Sri M said further we should understand this philosophy is nothing new to India. Rishis outside India too, with purity in their hearts, have found this connection with God irrespective of where they came from. For example, Jesus said -“Blessed are the peacemakers, as they will be called the children of God.” and St.Paul said –“Know ye not that ye are the temple of God and that the Spirit of God dwelleth in you?” India had innumerable such Rishis who had delved deep into this truth. It is indeed saddening to see that it is all now forgotten. Such a realization had often been forgotten. People are now fighting over caste, creed, gender and language, ignoring the words of wisdom from the 2000-year old Rig Veda: ‘Ekam Sat, Viprah Bahudaa Vadanti’ (The truth is one but the wise call it by many names).
The Gita teaches us that the physical body can be likened to a ‘Kshetram’ (temple) and the individual soul to a ‘Kshetragna’ (deity). Sri M said it was also his duty to teach whoever is available, even if is a small group, that our body is a sacred temple and urge them to pray to the divine within. It is indeed gratifying to see people dispersing, happier and friendlier than before, even if they are there just for a while.
On the same note, he mentioned how he always spoke to his fellow travelers about the internal ‘yatra’ they must undertake during the padayatra from Kanyakumari to Kashmir, the progress from the Mooladhara to the Sahasraara Chakra. They need to constantly observe and listen to themselves to realize what needs to change, what has to be acquired and what needs to be thrown out in order to purify the mind. The padayatra, he said, will be worthless if such an effort is not made by all of us. It is also important that the internal ‘yatra’ begin at home. Even if people were not able to join the padayatra physically, and instead they embarked on an internal journey, he would consider them as fellow travelers.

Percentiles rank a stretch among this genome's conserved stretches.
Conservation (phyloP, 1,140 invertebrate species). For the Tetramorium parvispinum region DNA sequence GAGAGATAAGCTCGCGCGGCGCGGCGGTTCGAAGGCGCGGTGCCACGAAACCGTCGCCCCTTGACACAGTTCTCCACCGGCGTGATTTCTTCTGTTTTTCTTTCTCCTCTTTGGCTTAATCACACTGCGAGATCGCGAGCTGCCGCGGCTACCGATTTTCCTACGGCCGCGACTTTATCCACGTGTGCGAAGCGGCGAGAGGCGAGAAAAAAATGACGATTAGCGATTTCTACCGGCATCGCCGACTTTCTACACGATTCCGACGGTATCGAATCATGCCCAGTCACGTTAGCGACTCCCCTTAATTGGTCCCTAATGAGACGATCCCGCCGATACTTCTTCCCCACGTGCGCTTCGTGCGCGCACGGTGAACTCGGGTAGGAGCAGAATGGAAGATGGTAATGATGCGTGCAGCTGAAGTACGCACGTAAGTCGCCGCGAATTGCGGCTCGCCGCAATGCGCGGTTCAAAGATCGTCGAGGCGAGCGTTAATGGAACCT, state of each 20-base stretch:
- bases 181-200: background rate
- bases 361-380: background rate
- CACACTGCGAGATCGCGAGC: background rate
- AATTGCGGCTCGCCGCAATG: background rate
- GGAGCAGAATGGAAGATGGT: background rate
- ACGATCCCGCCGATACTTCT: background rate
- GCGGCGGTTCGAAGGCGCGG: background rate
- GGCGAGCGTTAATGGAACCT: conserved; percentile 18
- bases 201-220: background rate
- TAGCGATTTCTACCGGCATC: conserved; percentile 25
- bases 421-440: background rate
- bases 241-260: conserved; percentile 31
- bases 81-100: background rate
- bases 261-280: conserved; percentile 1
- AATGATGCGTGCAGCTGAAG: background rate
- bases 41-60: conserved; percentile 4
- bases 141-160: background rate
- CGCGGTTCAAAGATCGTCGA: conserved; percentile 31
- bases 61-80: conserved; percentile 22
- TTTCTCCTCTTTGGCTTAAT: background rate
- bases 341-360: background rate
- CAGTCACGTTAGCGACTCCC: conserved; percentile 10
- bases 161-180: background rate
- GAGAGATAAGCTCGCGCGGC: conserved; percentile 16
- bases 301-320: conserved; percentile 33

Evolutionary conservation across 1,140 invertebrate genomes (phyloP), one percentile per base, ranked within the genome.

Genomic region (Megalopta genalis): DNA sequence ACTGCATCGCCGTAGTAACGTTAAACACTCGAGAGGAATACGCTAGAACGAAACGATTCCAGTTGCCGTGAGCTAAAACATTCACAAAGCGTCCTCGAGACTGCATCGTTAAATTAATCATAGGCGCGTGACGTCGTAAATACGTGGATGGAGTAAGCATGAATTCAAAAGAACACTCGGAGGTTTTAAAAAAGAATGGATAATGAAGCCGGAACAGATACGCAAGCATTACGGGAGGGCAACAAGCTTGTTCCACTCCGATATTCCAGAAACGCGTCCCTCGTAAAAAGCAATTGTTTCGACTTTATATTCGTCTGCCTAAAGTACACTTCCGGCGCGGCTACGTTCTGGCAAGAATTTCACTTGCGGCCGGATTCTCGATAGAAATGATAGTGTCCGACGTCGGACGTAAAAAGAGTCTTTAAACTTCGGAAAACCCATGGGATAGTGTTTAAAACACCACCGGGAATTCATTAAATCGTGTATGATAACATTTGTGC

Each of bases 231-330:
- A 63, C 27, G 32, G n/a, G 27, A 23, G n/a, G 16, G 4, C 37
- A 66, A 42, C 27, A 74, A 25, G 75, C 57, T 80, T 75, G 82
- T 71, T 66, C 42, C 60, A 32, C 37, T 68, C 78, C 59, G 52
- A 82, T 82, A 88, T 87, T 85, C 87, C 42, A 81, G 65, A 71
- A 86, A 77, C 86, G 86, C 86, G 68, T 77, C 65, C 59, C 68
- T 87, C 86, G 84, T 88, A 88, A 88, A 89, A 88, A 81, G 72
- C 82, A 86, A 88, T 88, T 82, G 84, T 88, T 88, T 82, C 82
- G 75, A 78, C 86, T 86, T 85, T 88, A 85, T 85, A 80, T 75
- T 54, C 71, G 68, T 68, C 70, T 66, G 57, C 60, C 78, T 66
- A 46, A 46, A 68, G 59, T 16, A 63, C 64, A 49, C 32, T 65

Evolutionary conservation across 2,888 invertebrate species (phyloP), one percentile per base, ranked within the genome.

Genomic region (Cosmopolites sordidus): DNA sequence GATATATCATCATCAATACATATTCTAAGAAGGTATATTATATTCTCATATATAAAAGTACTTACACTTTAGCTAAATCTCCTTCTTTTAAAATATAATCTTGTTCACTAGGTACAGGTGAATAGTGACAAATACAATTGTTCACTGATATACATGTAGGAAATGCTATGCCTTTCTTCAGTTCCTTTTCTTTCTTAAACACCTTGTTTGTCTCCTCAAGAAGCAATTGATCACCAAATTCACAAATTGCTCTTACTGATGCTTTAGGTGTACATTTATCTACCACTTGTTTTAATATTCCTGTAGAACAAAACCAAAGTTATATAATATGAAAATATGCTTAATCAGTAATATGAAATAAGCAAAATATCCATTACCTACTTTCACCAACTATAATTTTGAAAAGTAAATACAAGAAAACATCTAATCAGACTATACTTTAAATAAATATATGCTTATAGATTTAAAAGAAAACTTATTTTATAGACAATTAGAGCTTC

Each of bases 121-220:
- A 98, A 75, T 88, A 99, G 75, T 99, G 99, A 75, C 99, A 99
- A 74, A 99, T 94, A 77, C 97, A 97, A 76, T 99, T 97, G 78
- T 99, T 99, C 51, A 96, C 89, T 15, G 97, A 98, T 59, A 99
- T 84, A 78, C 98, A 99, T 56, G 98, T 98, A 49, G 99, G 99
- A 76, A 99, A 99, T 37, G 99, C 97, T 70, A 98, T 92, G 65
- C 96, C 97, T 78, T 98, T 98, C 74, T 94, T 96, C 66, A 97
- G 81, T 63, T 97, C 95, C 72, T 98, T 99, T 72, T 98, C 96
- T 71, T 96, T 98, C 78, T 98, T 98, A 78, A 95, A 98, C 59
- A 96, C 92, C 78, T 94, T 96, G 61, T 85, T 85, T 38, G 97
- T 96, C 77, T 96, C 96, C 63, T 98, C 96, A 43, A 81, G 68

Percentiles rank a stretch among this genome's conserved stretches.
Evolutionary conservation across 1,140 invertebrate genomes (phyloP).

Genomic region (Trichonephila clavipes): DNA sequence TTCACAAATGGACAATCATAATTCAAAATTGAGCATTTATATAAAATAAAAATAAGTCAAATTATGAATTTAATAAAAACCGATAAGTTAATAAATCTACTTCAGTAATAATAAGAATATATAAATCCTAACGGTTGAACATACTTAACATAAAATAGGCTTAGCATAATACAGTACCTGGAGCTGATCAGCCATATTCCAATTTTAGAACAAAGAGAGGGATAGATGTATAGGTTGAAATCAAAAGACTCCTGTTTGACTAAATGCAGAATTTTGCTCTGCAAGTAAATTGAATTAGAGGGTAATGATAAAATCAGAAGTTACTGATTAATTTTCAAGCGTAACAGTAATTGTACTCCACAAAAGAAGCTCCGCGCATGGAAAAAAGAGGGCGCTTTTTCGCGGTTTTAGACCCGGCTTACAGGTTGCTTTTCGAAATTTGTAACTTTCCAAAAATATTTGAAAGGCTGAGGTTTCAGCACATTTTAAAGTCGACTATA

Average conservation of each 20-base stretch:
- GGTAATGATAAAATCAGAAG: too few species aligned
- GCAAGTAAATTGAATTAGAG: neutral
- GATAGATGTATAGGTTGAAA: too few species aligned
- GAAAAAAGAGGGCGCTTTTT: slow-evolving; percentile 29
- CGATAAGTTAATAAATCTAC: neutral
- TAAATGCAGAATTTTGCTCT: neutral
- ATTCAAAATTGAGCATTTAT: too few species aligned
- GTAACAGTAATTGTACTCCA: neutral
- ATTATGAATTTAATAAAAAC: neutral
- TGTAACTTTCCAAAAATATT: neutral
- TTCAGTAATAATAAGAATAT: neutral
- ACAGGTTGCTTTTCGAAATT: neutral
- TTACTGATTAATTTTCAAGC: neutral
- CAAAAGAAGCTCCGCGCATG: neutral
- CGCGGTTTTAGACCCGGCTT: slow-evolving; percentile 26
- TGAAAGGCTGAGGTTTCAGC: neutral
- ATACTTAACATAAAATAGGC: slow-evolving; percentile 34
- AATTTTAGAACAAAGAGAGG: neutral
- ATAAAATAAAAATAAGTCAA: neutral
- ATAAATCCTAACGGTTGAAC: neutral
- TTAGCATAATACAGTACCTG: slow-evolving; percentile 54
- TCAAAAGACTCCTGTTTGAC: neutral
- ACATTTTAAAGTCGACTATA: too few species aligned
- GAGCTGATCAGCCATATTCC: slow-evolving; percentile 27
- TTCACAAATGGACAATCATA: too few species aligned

Sri M said that every school has to make an effort to educate both teachers and children to keep their body fit as only a fit body can have a fit mind. At the age of 66, he said, he does not have either diabetes or changes in blood pressure. It’s only because he has practiced yogasanas, dhyana and pranayama along with systematic food habits. Teachers, being role models, need to be briefed about this.
He revealed that evenings are an ideal time to visit a temple, meditate or do some ‘seva’ (service). If he, a normal and ordinary person can do it, everybody can do it. Sri M also said that everybody should possess a copy of the Bhagawad Gita, which in 18 chapters, succinctly describes the Truth. “I would like all of you to practice meditation – both in the morning and evening so that your minds are calm and you are able to take everything with equanimity.”
Quoting from the texts, he said that, “God is omnipresent but is manifested in love.” With constant practice, he said, changes happen in the heart. And once tasted, it never disappears. This will enable us to die happily, in the realization that we are only moving from one room to another, even if our body is shed. Death, Sri M said, seems painful only because we feel that we are losing our possessions and our loved ones. He reiterated that it was not wrong to have material possessions or have families and friends but one should realize that happiness is not completely dependent on them.
He concluded his talk narrating the story from Kabir Das about the musk deer. The musk deer, a deer species from the lower Himalayas, searches for the aroma of the musk which emanates from it’s own body in a certain season. It buries its snout in thorny bushes hurting itself not realizing that the aroma comes from within its body. He said that the yogic techniques are focused on the essence of this story, that the Truth is within us and consistent yoga practice helps us to reach this Truth.
Sri M then called upon stage six yatris to relate their Walk experiences. He apologized again to the walkers for putting them through so many physical hardships on the yatra.
Subsequently, there was a brief vocal ‘aalapan’ by Sanitha T K, a highly accomplished Hindustani classical singer.
The satang concluded with Sri M interacting with the local community.
The walkers were served dinner at 8.00 pm and they dispersed by 9.30 pm for sleep.